Losing Jarrid Wilson: Where Do We Go From Here?

Photo taken from Jarrid’s Instagram

Written By Josiah Kennealy, USA

 

It was a few years ago that Jarrid Wilson and I were invited to the same event and we ended up staying connected afterwards. We chatted and encouraged each other, as we were both young adult pastors and had a lot in common. Every single interaction I ever had with him was life-giving.

In fact, on Monday night last week, we had just been messaging back and forth. He closed the conversation by saying, “Love you”. I tweeted shortly after about how he and a few others brighten social media and make the world around them a better place. To which he replied once more, “Love you”.

Those were sadly the last words he ever tweeted.

Finding out the news of what happened just hours or minutes after we talked brought me to a place of deep sadness, shock, bewilderment, and disbelief.

Jarrid Wilson, a husband to a beautiful wife and dad to two sons, a well-known pastor, author, and friend of many, took his own life suddenly and tragically.

This past week has been one where I haven’t had much to say, and I haven’t known what to do. As I type this, I am feeling unqualified to even write something that’s of worth, but I am going to try to shed some light and share some hope.

See, I’m a pastor too, and I’ve seen a counselor for mental and emotional health. I’ve also seen a doctor for physical health. I’ve been to a Chiropractor many times for adjustments. In fact, after the suicide of my uncle, I developed tension headaches for three long painful and hard years. I know very well that pain can be invisible from the outside and yet so very real on the inside—it’s no different with depression.
 

So Where Do We Go From Here?

Let’s be honest. We the church can’t stay here any longer. As I grapple with the tragic news of Jarrid’s death, here are some reflections I’ve had this week. We need to move from a place of:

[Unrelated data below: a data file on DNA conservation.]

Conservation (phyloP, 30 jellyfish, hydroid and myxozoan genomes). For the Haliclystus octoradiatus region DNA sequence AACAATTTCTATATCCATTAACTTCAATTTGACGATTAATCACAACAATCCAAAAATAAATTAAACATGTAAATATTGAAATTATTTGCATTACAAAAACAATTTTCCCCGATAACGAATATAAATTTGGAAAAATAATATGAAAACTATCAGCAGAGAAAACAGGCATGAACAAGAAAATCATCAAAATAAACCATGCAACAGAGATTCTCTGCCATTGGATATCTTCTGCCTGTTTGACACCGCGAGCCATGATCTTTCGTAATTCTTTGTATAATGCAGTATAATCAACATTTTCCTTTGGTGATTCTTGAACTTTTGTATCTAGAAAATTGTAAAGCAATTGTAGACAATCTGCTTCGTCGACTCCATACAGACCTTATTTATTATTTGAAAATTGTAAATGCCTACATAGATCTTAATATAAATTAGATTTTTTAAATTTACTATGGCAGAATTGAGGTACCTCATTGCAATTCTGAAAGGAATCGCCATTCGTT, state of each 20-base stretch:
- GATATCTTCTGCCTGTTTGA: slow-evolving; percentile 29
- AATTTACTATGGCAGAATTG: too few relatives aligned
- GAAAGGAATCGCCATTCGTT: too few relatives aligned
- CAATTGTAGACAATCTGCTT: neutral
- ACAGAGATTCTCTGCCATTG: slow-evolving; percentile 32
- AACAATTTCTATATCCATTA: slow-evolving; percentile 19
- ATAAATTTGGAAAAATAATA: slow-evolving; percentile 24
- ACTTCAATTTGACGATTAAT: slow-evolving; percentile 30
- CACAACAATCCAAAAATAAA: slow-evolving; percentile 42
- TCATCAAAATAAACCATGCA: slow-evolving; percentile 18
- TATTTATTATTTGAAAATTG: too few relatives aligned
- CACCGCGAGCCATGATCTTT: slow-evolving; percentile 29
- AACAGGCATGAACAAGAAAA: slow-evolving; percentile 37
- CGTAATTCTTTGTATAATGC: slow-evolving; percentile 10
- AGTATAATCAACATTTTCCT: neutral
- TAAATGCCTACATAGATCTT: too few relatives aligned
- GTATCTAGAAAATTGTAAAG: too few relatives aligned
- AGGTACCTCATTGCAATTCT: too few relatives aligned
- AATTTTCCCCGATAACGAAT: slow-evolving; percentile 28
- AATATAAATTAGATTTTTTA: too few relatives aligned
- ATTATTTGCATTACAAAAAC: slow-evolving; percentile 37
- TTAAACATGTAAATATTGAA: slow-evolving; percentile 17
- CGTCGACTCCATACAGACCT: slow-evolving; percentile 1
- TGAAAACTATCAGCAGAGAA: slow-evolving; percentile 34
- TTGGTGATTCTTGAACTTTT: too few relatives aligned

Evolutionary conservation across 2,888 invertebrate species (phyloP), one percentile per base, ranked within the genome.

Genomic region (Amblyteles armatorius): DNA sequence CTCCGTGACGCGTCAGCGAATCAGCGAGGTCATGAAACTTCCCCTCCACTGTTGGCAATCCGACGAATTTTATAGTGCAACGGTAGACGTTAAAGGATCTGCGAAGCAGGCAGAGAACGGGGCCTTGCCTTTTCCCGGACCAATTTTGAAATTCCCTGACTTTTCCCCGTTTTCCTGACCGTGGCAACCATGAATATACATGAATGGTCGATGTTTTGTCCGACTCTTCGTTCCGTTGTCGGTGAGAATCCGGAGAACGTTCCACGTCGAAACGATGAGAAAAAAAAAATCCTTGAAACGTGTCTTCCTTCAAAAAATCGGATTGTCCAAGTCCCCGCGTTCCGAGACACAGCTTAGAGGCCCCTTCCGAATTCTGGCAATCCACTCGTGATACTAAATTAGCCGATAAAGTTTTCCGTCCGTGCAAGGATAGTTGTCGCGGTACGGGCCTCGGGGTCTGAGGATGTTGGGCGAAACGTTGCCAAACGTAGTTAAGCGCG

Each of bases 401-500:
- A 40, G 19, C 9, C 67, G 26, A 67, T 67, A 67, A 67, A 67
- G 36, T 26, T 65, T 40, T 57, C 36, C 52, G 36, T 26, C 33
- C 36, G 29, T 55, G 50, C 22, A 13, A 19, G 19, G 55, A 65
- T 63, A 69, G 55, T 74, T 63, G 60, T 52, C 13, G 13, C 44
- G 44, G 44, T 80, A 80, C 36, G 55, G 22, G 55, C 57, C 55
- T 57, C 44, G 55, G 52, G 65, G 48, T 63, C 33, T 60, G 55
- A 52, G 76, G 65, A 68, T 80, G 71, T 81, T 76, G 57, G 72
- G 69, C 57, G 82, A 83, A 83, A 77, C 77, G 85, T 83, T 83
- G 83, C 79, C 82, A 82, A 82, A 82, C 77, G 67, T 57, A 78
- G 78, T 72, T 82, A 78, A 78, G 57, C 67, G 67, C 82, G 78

Avoided to Addressed

It’s not okay that 800,000 people each year lose their life to suicide (World Health Organization). Among teens and young adults, suicide is one of the leading causes of death and that’s unacceptable.

And yet, mental health in the church is a topic that is taboo, avoided, and misunderstood. Let’s say sayonara to the stigma. Individually and collectively, we would all do well to have the willingness to have conversations vulnerably like Jarrid did.

This can look like a lot of different things, but for starters we need to recognize it’s okay to talk about it. Maybe nobody has ever given you permission to say you’re not okay, I want you to know that it is perfectly okay to say so. You might be asking a lot of questions—rightfully so. It’s also okay to admit that we don’t have all of the answers to life’s deepest questions.

We need to have more sermon series about anxiety, mental health, and depression; we must talk about it in our small groups, at youth on Wednesday nights; or simply get together for a cup of coffee and share our struggles with a friend. The Bible is filled with content we can cling to and chat about.